- Eric Kjaemperud, CC by 3.0
- Idaho State University administration building.
Pocatello Mayor Brian Blad hosted what he called a "Unity Rally" at Idaho State University on Saturday two weeks after U.S. Attorney Wendy Olson met with ISU students to discuss hate crimes and possible criminal civil rights violations on or near campus.
Earlier this month, ISU President Arthur Vailas confirmed about 50 Middle Eastern students had been "victims of off-campus home burglaries," in addition to several reports of cars being vandalized—some of which belonged to international students—and the discovery of DVDS containing anti-Muslim messages left on a number of vehicles on campus.
Al-Qabas, a Kuwaiti Arabic-language newspaper and Gulf News, an English-language newspaper out of Dubai both reported April 14 that the two Gulf nations were suspending scholarships earmarked for ISU and transferring students from ISU to other universities.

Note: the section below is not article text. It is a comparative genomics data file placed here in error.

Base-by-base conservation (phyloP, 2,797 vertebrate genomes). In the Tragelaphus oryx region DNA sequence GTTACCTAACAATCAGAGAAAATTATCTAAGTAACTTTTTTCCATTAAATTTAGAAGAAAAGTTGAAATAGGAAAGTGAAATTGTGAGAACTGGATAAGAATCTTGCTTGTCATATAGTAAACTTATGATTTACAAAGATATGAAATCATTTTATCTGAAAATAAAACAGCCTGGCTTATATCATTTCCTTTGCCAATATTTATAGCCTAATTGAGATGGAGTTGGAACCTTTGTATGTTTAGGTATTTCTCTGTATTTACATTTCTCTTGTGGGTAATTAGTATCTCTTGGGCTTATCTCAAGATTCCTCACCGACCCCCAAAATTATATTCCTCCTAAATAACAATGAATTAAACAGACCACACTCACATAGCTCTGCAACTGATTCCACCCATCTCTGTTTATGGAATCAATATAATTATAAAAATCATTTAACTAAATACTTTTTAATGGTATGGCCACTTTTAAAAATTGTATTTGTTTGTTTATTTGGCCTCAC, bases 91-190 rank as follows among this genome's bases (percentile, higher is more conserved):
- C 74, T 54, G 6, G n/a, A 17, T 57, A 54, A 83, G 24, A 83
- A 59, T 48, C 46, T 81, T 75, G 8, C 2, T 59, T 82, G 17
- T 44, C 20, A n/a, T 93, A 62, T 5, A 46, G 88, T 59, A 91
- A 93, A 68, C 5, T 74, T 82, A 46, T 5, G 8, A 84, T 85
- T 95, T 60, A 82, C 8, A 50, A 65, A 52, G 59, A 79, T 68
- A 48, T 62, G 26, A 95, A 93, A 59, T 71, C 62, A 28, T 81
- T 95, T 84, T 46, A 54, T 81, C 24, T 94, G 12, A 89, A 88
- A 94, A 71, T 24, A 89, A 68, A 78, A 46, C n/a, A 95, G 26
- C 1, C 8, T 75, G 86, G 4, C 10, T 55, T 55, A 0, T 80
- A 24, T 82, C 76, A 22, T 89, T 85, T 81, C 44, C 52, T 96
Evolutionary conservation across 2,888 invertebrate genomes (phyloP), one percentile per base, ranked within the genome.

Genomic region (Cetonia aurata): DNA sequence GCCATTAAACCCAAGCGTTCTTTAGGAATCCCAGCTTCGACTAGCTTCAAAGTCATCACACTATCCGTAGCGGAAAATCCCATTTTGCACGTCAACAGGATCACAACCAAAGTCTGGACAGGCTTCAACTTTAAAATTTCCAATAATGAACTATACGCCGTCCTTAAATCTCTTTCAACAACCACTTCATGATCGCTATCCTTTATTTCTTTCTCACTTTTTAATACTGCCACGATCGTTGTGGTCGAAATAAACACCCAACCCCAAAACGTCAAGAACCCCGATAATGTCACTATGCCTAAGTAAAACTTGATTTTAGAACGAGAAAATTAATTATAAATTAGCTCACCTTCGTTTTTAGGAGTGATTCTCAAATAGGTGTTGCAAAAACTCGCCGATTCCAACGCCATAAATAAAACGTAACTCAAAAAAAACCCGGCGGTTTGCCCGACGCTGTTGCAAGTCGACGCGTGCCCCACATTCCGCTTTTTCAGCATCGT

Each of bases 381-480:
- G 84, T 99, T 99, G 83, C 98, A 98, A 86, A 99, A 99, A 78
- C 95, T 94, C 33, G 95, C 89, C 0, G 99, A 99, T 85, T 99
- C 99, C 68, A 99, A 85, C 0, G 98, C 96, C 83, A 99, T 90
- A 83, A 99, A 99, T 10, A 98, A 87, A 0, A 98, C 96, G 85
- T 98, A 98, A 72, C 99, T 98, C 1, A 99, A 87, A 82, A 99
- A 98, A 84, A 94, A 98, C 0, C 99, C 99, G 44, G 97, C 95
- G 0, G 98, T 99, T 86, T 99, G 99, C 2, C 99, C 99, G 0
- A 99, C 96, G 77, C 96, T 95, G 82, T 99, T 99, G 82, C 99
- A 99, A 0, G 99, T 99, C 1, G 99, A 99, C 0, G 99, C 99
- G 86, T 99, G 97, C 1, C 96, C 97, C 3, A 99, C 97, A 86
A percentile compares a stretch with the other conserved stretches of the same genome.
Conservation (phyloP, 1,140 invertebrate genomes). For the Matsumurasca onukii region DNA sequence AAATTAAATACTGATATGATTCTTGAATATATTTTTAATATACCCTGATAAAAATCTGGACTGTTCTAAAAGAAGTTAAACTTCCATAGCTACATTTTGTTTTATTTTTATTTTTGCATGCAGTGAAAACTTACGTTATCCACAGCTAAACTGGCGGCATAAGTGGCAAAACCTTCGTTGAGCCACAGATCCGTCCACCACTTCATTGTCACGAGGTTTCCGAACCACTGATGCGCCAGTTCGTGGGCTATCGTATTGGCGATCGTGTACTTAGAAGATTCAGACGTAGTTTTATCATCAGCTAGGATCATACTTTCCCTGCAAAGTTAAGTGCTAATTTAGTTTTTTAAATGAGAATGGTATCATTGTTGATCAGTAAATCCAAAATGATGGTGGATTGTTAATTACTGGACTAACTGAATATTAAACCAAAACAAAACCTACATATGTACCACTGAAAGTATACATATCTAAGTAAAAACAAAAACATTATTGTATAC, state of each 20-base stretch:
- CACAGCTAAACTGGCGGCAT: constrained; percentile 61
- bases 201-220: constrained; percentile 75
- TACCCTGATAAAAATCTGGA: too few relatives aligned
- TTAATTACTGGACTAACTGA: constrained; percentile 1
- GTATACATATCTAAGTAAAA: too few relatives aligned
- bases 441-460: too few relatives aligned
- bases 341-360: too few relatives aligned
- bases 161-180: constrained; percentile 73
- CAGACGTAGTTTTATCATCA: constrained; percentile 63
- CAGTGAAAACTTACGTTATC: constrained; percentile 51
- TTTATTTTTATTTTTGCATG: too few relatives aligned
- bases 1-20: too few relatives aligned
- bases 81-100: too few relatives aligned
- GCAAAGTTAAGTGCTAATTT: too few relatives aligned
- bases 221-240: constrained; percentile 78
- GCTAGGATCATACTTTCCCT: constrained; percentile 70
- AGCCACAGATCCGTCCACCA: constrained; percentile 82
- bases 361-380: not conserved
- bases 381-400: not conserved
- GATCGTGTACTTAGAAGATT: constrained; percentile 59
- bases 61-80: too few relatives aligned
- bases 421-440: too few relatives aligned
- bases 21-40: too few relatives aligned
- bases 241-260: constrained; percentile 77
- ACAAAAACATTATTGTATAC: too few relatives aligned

KIDK-TV reports Mayor Blad's rally drew thousands of students to the ISU Student Union Building and proclaimed April 30 "Unity and Support Day" to encourage Pocatello to embrace and appreciate the diverse community.
“You know, unity and showing that unity for each other, respect and different things is just incredible to have that happening right now," Blad told KIDK. Unfortunately, Blad may have another unity problem.
KIDK reports the Shoshone-Bannock Tribes are claiming they are being discriminated against by the City of Pocatello. The Pocatello Solar Company wants a new development to include land within the boundaries of the Shoshone-Bannock Tribes' Fort Hall Reservation. Tribe officials want to finalize the deal but the solar company says it was told by city officials they can't strike a deal without the city's permission. When asked abut the flap at his Unity Rally on Saturday, Blad told KIDK, "Oh, heavens, no! You know, it has nothing to do with discrimination. It has everything to do with jurisdictional rights and jurisdiction in the City of Pocatello that was annexed in the '80s."